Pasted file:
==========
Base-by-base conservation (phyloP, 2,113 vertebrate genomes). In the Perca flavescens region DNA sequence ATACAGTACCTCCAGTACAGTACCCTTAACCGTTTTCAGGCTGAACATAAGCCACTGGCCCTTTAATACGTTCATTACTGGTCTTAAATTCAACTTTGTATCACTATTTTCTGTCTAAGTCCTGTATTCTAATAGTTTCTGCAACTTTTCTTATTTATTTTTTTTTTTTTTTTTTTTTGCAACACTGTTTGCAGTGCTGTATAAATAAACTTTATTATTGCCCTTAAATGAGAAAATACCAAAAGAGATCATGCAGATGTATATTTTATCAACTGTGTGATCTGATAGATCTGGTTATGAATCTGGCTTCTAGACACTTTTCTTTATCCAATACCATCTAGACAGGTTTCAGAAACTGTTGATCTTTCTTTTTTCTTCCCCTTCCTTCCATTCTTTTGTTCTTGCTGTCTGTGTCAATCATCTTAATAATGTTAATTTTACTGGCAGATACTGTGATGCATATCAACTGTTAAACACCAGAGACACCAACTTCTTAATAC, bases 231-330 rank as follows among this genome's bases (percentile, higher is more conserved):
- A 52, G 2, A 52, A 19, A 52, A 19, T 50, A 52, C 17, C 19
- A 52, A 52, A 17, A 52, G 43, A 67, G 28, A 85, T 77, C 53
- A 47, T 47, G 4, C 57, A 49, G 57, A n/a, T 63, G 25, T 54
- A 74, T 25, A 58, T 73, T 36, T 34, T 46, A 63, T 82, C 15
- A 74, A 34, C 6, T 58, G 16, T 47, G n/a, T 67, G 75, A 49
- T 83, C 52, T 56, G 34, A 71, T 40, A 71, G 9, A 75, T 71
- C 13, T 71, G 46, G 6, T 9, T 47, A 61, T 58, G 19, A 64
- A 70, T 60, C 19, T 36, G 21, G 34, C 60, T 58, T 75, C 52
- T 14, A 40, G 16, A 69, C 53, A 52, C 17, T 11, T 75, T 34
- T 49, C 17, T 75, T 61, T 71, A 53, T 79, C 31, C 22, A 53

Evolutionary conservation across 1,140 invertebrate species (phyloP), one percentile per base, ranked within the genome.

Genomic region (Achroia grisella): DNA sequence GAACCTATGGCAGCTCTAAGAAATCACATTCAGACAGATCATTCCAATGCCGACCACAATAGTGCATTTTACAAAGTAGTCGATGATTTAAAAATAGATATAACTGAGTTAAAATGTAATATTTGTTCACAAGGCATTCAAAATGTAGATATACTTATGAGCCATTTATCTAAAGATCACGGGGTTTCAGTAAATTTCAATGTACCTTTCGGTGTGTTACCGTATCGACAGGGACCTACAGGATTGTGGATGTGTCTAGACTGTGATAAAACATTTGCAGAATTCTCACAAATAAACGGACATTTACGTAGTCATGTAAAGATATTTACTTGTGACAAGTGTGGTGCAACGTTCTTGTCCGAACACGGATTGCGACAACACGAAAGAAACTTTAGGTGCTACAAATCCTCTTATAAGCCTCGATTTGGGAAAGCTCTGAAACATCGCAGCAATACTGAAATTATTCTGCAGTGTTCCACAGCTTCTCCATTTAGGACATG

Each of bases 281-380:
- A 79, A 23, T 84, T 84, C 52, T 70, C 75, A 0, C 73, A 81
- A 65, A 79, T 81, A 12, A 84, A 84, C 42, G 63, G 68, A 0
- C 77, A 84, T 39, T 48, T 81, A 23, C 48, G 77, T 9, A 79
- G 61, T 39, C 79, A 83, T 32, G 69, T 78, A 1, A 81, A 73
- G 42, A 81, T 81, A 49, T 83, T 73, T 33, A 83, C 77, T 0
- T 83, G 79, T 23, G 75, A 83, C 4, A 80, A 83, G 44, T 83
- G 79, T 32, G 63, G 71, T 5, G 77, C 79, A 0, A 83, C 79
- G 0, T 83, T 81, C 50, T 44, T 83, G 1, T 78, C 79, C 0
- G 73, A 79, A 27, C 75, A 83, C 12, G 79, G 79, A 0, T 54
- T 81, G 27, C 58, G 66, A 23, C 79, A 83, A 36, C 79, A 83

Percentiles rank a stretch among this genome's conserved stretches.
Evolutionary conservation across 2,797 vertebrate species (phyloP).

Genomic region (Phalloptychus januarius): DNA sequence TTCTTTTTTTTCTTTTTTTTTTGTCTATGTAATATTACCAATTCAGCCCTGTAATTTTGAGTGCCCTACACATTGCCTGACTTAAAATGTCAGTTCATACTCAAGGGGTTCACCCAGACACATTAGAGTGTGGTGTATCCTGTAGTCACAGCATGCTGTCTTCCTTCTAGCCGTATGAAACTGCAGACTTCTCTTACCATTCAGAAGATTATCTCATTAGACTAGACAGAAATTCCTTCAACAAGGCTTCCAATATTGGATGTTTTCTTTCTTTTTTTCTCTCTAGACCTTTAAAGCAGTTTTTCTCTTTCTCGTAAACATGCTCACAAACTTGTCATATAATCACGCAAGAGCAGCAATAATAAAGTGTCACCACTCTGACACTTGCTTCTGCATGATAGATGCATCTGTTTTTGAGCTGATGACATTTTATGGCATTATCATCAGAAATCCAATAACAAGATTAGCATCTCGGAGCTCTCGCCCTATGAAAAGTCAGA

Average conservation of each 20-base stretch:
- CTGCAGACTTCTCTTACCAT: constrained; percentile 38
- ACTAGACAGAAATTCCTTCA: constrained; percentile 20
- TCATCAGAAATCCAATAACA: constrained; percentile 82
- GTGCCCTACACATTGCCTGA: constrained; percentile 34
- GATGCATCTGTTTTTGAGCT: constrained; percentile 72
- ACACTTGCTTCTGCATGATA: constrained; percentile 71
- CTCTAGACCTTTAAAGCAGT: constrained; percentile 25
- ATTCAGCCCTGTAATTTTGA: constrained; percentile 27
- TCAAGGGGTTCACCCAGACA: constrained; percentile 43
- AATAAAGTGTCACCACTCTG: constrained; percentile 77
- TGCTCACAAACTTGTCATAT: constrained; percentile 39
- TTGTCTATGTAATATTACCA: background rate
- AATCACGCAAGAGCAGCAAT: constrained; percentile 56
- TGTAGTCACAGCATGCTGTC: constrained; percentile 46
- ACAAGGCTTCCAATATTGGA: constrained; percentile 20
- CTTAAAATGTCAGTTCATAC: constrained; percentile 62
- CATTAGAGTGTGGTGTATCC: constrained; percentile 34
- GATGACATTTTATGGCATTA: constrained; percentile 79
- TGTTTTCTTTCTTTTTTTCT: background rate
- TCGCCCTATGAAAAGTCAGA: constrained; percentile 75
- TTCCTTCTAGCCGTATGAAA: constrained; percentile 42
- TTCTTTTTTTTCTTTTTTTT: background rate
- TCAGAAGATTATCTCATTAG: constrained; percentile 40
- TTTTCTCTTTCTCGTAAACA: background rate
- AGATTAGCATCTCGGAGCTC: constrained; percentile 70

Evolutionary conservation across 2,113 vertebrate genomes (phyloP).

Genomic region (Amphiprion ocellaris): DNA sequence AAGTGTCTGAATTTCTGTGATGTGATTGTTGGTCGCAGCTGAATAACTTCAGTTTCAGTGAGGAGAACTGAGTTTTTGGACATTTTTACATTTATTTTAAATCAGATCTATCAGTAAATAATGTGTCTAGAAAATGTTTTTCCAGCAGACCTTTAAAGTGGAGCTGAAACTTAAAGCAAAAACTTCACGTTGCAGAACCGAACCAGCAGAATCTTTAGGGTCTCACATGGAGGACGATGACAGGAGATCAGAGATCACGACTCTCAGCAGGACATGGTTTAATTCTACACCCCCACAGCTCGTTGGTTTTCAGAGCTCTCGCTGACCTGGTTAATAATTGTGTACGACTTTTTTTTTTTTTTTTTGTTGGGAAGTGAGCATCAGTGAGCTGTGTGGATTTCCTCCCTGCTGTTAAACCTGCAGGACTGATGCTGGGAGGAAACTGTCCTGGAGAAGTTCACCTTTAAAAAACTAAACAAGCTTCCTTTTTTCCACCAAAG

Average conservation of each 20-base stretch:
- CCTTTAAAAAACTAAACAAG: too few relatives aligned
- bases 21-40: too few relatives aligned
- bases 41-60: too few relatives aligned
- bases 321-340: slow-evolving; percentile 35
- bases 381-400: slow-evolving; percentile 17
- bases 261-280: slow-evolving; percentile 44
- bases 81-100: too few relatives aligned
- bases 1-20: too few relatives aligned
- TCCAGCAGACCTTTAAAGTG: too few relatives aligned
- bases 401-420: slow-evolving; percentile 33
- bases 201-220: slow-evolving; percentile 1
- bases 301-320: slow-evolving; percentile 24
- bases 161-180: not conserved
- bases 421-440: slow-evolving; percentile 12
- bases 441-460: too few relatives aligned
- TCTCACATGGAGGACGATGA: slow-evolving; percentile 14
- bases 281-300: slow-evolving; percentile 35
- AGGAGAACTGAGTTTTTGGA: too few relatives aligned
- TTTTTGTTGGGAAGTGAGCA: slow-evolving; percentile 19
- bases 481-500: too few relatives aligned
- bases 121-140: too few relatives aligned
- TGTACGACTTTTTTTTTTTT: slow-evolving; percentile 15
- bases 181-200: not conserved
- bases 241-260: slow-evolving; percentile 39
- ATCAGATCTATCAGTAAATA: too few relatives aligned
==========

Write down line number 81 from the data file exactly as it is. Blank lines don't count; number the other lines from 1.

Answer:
- ATCAGATCTATCAGTAAATA: too few relatives aligned